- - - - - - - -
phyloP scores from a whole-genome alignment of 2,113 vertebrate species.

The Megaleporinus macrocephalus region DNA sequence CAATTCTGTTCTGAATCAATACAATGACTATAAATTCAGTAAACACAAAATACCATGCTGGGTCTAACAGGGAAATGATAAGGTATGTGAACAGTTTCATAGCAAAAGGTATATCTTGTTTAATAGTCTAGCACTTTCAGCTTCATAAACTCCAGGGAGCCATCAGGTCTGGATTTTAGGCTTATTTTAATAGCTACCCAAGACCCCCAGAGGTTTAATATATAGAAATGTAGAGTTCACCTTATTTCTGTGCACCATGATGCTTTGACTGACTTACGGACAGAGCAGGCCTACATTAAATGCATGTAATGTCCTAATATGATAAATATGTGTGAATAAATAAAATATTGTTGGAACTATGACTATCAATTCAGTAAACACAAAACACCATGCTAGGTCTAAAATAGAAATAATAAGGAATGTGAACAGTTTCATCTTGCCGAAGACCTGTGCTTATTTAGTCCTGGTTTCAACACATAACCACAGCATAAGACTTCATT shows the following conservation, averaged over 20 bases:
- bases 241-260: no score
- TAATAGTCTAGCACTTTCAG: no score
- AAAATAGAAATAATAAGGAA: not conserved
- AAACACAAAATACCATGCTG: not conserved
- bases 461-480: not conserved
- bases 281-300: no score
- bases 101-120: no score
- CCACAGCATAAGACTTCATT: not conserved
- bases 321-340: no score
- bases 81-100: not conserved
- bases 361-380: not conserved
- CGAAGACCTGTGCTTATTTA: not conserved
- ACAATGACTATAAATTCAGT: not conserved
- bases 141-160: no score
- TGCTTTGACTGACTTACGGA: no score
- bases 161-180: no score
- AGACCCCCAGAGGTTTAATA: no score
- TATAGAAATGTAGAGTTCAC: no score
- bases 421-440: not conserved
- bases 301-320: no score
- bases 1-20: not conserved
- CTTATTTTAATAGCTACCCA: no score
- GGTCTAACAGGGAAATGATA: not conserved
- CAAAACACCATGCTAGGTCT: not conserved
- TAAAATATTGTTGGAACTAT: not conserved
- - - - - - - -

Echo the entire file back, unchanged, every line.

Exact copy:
phyloP scores from a whole-genome alignment of 2,113 vertebrate species.

The Megaleporinus macrocephalus region DNA sequence CAATTCTGTTCTGAATCAATACAATGACTATAAATTCAGTAAACACAAAATACCATGCTGGGTCTAACAGGGAAATGATAAGGTATGTGAACAGTTTCATAGCAAAAGGTATATCTTGTTTAATAGTCTAGCACTTTCAGCTTCATAAACTCCAGGGAGCCATCAGGTCTGGATTTTAGGCTTATTTTAATAGCTACCCAAGACCCCCAGAGGTTTAATATATAGAAATGTAGAGTTCACCTTATTTCTGTGCACCATGATGCTTTGACTGACTTACGGACAGAGCAGGCCTACATTAAATGCATGTAATGTCCTAATATGATAAATATGTGTGAATAAATAAAATATTGTTGGAACTATGACTATCAATTCAGTAAACACAAAACACCATGCTAGGTCTAAAATAGAAATAATAAGGAATGTGAACAGTTTCATCTTGCCGAAGACCTGTGCTTATTTAGTCCTGGTTTCAACACATAACCACAGCATAAGACTTCATT shows the following conservation, averaged over 20 bases:
- bases 241-260: no score
- TAATAGTCTAGCACTTTCAG: no score
- AAAATAGAAATAATAAGGAA: not conserved
- AAACACAAAATACCATGCTG: not conserved
- bases 461-480: not conserved
- bases 281-300: no score
- bases 101-120: no score
- CCACAGCATAAGACTTCATT: not conserved
- bases 321-340: no score
- bases 81-100: not conserved
- bases 361-380: not conserved
- CGAAGACCTGTGCTTATTTA: not conserved
- ACAATGACTATAAATTCAGT: not conserved
- bases 141-160: no score
- TGCTTTGACTGACTTACGGA: no score
- bases 161-180: no score
- AGACCCCCAGAGGTTTAATA: no score
- TATAGAAATGTAGAGTTCAC: no score
- bases 421-440: not conserved
- bases 301-320: no score
- bases 1-20: not conserved
- CTTATTTTAATAGCTACCCA: no score
- GGTCTAACAGGGAAATGATA: not conserved
- CAAAACACCATGCTAGGTCT: not conserved
- TAAAATATTGTTGGAACTAT: not conserved